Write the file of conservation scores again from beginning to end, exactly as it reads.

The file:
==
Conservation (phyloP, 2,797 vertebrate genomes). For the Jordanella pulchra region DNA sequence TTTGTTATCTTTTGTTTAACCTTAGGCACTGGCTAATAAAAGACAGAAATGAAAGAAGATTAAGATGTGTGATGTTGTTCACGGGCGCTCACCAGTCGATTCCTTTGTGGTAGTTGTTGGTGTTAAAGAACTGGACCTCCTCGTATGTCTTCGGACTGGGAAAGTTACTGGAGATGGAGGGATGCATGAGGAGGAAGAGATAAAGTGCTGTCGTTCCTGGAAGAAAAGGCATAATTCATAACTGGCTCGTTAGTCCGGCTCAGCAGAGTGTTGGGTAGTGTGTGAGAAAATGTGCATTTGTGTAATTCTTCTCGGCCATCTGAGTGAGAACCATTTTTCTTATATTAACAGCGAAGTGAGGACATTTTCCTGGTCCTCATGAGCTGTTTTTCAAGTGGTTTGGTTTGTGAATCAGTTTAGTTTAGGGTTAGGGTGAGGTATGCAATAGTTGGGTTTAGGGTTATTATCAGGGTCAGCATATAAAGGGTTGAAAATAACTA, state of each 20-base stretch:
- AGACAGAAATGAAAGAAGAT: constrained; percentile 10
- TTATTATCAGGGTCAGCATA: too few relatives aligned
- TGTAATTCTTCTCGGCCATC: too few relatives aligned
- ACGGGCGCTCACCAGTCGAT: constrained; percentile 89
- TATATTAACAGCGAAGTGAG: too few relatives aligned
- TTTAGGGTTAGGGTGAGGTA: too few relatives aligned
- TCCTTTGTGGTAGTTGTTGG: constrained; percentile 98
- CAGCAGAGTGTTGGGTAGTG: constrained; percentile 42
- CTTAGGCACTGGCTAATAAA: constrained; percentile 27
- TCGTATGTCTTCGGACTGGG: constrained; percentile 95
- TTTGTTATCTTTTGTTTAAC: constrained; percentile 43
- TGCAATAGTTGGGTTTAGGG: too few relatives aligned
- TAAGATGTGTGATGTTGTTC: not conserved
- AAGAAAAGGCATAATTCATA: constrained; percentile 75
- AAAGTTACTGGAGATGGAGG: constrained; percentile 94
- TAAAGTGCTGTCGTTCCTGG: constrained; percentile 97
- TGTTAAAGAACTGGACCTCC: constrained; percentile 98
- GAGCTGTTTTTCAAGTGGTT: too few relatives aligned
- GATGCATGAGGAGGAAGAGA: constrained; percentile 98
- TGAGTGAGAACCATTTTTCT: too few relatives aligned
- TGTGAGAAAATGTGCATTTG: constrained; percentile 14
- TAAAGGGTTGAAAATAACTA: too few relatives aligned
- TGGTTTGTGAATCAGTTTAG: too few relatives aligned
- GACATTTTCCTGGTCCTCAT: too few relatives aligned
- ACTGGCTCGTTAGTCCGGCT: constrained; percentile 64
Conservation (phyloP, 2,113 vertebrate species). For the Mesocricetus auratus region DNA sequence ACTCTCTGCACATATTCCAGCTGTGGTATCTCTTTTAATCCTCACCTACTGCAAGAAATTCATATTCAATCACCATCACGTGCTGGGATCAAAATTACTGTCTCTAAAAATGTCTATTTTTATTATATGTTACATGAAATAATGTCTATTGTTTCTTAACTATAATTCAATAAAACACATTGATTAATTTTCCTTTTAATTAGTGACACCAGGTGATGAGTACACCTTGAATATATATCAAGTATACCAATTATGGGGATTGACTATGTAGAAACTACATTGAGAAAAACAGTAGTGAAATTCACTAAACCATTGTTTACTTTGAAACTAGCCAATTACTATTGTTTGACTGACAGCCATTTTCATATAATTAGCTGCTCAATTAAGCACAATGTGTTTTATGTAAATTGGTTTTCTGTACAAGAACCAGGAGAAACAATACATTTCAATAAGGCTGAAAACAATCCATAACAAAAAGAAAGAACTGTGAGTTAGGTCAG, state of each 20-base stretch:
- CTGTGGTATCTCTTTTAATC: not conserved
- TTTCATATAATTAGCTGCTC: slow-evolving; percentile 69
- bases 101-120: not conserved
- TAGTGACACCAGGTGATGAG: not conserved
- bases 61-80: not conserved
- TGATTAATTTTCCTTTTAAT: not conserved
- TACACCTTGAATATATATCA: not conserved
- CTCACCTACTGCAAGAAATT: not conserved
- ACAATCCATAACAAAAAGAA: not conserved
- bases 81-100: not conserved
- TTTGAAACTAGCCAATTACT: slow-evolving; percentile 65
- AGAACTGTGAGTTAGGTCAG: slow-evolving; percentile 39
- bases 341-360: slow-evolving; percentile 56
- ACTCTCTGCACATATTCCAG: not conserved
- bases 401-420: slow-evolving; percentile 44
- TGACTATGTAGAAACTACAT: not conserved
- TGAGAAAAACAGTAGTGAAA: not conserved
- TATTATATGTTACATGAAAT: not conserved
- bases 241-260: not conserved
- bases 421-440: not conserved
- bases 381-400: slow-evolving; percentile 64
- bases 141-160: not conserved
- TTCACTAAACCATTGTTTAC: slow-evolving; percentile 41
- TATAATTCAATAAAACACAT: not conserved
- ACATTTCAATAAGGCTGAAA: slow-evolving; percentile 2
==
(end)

Conservation (phyloP, 2,797 vertebrate genomes). For the Jordanella pulchra region DNA sequence TTTGTTATCTTTTGTTTAACCTTAGGCACTGGCTAATAAAAGACAGAAATGAAAGAAGATTAAGATGTGTGATGTTGTTCACGGGCGCTCACCAGTCGATTCCTTTGTGGTAGTTGTTGGTGTTAAAGAACTGGACCTCCTCGTATGTCTTCGGACTGGGAAAGTTACTGGAGATGGAGGGATGCATGAGGAGGAAGAGATAAAGTGCTGTCGTTCCTGGAAGAAAAGGCATAATTCATAACTGGCTCGTTAGTCCGGCTCAGCAGAGTGTTGGGTAGTGTGTGAGAAAATGTGCATTTGTGTAATTCTTCTCGGCCATCTGAGTGAGAACCATTTTTCTTATATTAACAGCGAAGTGAGGACATTTTCCTGGTCCTCATGAGCTGTTTTTCAAGTGGTTTGGTTTGTGAATCAGTTTAGTTTAGGGTTAGGGTGAGGTATGCAATAGTTGGGTTTAGGGTTATTATCAGGGTCAGCATATAAAGGGTTGAAAATAACTA, state of each 20-base stretch:
- AGACAGAAATGAAAGAAGAT: constrained; percentile 10
- TTATTATCAGGGTCAGCATA: too few relatives aligned
- TGTAATTCTTCTCGGCCATC: too few relatives aligned
- ACGGGCGCTCACCAGTCGAT: constrained; percentile 89
- TATATTAACAGCGAAGTGAG: too few relatives aligned
- TTTAGGGTTAGGGTGAGGTA: too few relatives aligned
- TCCTTTGTGGTAGTTGTTGG: constrained; percentile 98
- CAGCAGAGTGTTGGGTAGTG: constrained; percentile 42
- CTTAGGCACTGGCTAATAAA: constrained; percentile 27
- TCGTATGTCTTCGGACTGGG: constrained; percentile 95
- TTTGTTATCTTTTGTTTAAC: constrained; percentile 43
- TGCAATAGTTGGGTTTAGGG: too few relatives aligned
- TAAGATGTGTGATGTTGTTC: not conserved
- AAGAAAAGGCATAATTCATA: constrained; percentile 75
- AAAGTTACTGGAGATGGAGG: constrained; percentile 94
- TAAAGTGCTGTCGTTCCTGG: constrained; percentile 97
- TGTTAAAGAACTGGACCTCC: constrained; percentile 98
- GAGCTGTTTTTCAAGTGGTT: too few relatives aligned
- GATGCATGAGGAGGAAGAGA: constrained; percentile 98
- TGAGTGAGAACCATTTTTCT: too few relatives aligned
- TGTGAGAAAATGTGCATTTG: constrained; percentile 14
- TAAAGGGTTGAAAATAACTA: too few relatives aligned
- TGGTTTGTGAATCAGTTTAG: too few relatives aligned
- GACATTTTCCTGGTCCTCAT: too few relatives aligned
- ACTGGCTCGTTAGTCCGGCT: constrained; percentile 64
Conservation (phyloP, 2,113 vertebrate species). For the Mesocricetus auratus region DNA sequence ACTCTCTGCACATATTCCAGCTGTGGTATCTCTTTTAATCCTCACCTACTGCAAGAAATTCATATTCAATCACCATCACGTGCTGGGATCAAAATTACTGTCTCTAAAAATGTCTATTTTTATTATATGTTACATGAAATAATGTCTATTGTTTCTTAACTATAATTCAATAAAACACATTGATTAATTTTCCTTTTAATTAGTGACACCAGGTGATGAGTACACCTTGAATATATATCAAGTATACCAATTATGGGGATTGACTATGTAGAAACTACATTGAGAAAAACAGTAGTGAAATTCACTAAACCATTGTTTACTTTGAAACTAGCCAATTACTATTGTTTGACTGACAGCCATTTTCATATAATTAGCTGCTCAATTAAGCACAATGTGTTTTATGTAAATTGGTTTTCTGTACAAGAACCAGGAGAAACAATACATTTCAATAAGGCTGAAAACAATCCATAACAAAAAGAAAGAACTGTGAGTTAGGTCAG, state of each 20-base stretch:
- CTGTGGTATCTCTTTTAATC: not conserved
- TTTCATATAATTAGCTGCTC: slow-evolving; percentile 69
- bases 101-120: not conserved
- TAGTGACACCAGGTGATGAG: not conserved
- bases 61-80: not conserved
- TGATTAATTTTCCTTTTAAT: not conserved
- TACACCTTGAATATATATCA: not conserved
- CTCACCTACTGCAAGAAATT: not conserved
- ACAATCCATAACAAAAAGAA: not conserved
- bases 81-100: not conserved
- TTTGAAACTAGCCAATTACT: slow-evolving; percentile 65
- AGAACTGTGAGTTAGGTCAG: slow-evolving; percentile 39
- bases 341-360: slow-evolving; percentile 56
- ACTCTCTGCACATATTCCAG: not conserved
- bases 401-420: slow-evolving; percentile 44
- TGACTATGTAGAAACTACAT: not conserved
- TGAGAAAAACAGTAGTGAAA: not conserved
- TATTATATGTTACATGAAAT: not conserved
- bases 241-260: not conserved
- bases 421-440: not conserved
- bases 381-400: slow-evolving; percentile 64
- bases 141-160: not conserved
- TTCACTAAACCATTGTTTAC: slow-evolving; percentile 41
- TATAATTCAATAAAACACAT: not conserved
- ACATTTCAATAAGGCTGAAA: slow-evolving; percentile 2